I’m sure Sheldon Keefe has felt like Reg Dunlop over the past nine months or so, with every fan he encounters telling him to get the power play together. And, yeah yeah, have they ever been working on it. They’ve juggled positions and coaches and at times personnel to no avail. Their power play struggles contributed to their post-season exit, and have been well documented.
On Tuesday night the Leafs went a whopping 1-for-1 on the power play, which is nothing to devote a column to in itself. But the ideas and execution that went into its success are, because “working on the power play” -- and tangibly improving it -- could be the difference between success and failure for a top-heavy Leafs team that needs the PP to be an asset.
Without delving too deep into the fancy stats on their PP success/failures to date, the Leafs have still generated plenty of opportunities on the power play this season, finding themselves third in “expected goals” there in the league, but I need to emphasize this point by saying it with my whole chest here: nobody cares. There is a shelf life on “the process is good and the results will come” and the Leafs have been only average on the power play long enough despite having some of the league’s top-end talent that the “yay process” refrain has expired. It’s results time.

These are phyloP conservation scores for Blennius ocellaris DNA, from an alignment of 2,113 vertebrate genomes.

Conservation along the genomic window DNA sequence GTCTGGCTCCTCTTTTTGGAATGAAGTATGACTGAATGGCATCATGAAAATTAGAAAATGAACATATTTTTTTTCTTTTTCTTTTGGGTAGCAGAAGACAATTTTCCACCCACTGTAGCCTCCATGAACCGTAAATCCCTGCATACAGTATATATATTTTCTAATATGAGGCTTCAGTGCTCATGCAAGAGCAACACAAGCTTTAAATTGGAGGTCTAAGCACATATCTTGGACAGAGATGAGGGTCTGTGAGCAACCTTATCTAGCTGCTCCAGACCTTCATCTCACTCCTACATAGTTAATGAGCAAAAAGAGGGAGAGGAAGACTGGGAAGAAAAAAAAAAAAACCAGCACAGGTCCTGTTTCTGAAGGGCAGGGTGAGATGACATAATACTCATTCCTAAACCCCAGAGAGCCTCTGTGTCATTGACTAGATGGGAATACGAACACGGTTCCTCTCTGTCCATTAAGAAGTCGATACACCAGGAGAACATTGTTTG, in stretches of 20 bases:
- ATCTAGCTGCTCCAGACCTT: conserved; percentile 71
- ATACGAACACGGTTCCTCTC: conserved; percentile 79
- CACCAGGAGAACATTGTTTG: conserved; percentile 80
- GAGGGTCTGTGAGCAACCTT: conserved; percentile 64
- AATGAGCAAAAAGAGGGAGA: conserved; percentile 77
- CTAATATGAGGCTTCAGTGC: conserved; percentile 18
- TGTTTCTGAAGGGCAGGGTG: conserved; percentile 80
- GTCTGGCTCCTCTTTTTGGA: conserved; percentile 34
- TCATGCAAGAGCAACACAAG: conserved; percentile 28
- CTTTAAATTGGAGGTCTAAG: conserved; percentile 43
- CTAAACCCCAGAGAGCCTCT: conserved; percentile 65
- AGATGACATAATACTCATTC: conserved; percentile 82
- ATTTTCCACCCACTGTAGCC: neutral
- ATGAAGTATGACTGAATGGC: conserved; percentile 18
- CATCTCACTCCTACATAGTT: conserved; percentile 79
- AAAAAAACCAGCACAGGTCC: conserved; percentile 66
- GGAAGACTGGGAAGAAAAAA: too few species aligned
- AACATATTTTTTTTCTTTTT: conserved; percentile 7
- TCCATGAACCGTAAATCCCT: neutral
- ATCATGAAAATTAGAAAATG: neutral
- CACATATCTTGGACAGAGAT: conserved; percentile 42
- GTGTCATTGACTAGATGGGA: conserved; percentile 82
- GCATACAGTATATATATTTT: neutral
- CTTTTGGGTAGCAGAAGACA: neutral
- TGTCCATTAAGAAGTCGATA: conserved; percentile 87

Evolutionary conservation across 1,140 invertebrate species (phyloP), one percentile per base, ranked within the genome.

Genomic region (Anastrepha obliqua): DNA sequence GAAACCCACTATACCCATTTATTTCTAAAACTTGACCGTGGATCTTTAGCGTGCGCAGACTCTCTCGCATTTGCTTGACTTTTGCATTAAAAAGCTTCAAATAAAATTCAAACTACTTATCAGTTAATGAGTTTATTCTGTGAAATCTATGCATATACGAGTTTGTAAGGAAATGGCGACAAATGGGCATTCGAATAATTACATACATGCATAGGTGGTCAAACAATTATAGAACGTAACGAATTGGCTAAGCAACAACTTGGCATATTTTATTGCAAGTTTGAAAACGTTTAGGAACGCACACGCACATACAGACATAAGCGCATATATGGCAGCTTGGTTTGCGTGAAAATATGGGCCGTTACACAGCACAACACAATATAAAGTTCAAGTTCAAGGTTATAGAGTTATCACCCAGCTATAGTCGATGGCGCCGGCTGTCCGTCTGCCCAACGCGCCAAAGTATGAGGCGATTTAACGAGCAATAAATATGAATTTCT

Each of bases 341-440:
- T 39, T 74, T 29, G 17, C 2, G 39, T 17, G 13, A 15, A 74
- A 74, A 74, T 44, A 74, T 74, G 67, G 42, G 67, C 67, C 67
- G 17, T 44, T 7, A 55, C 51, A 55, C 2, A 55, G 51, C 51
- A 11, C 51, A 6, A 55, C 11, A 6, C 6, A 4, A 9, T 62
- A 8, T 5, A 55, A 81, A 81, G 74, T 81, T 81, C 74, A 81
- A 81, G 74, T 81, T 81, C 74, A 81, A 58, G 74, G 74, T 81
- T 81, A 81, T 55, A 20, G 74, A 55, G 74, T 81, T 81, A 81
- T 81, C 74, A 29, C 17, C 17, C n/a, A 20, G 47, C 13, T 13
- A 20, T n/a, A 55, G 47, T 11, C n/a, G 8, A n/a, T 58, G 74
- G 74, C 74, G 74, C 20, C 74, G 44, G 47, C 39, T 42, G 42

So how did they get results in their 10th game of the season, and what can they take from that going forward?
The Leafs' power play is not what everyone (sometimes their coaches included) want it to be: Tampa Bay. They cannot stay stationary and have opponents' PKs run around trying to cover off the Stamkos one-timer and the Hedman zinger and the quick-touch shot of Point and the Kucherov little back-heel cutter of a one-timer. Toronto doesn't even have Killorn gumming up the works in the crease. They do not have those players, and you have to coach your personnel not your preferred system.
Toronto's power play needs three things: movement, players coming downhill, and the puck in the hands of the forwards, not the D. Everyone so badly wants there to be a “QB” on the power play because it makes sense in our brains, but what makes sense for the Leafs is that there isn’t one, and the forwards have to be the guys calling the plays for this group. Morgan Rielly can and should distribute the puck, and same goes for Rasmus Sandin, but this power play has to run off the flanks.
Watch what I mean about coming downhill and movement.
The first proper in-zone set-up came off this face off win by John Tavares, when Auston Matthews touches the puck back to the point, and everyone is where they’re supposed to be on paper. What Matthews does so well when he’s on that flank is not just stop and be a pass option, he wants to get up and out of the zone, so the next time he gets a touch, he’s a pass option moving towards the Vegas goal with a little pace (which is what we mean by “downhill”).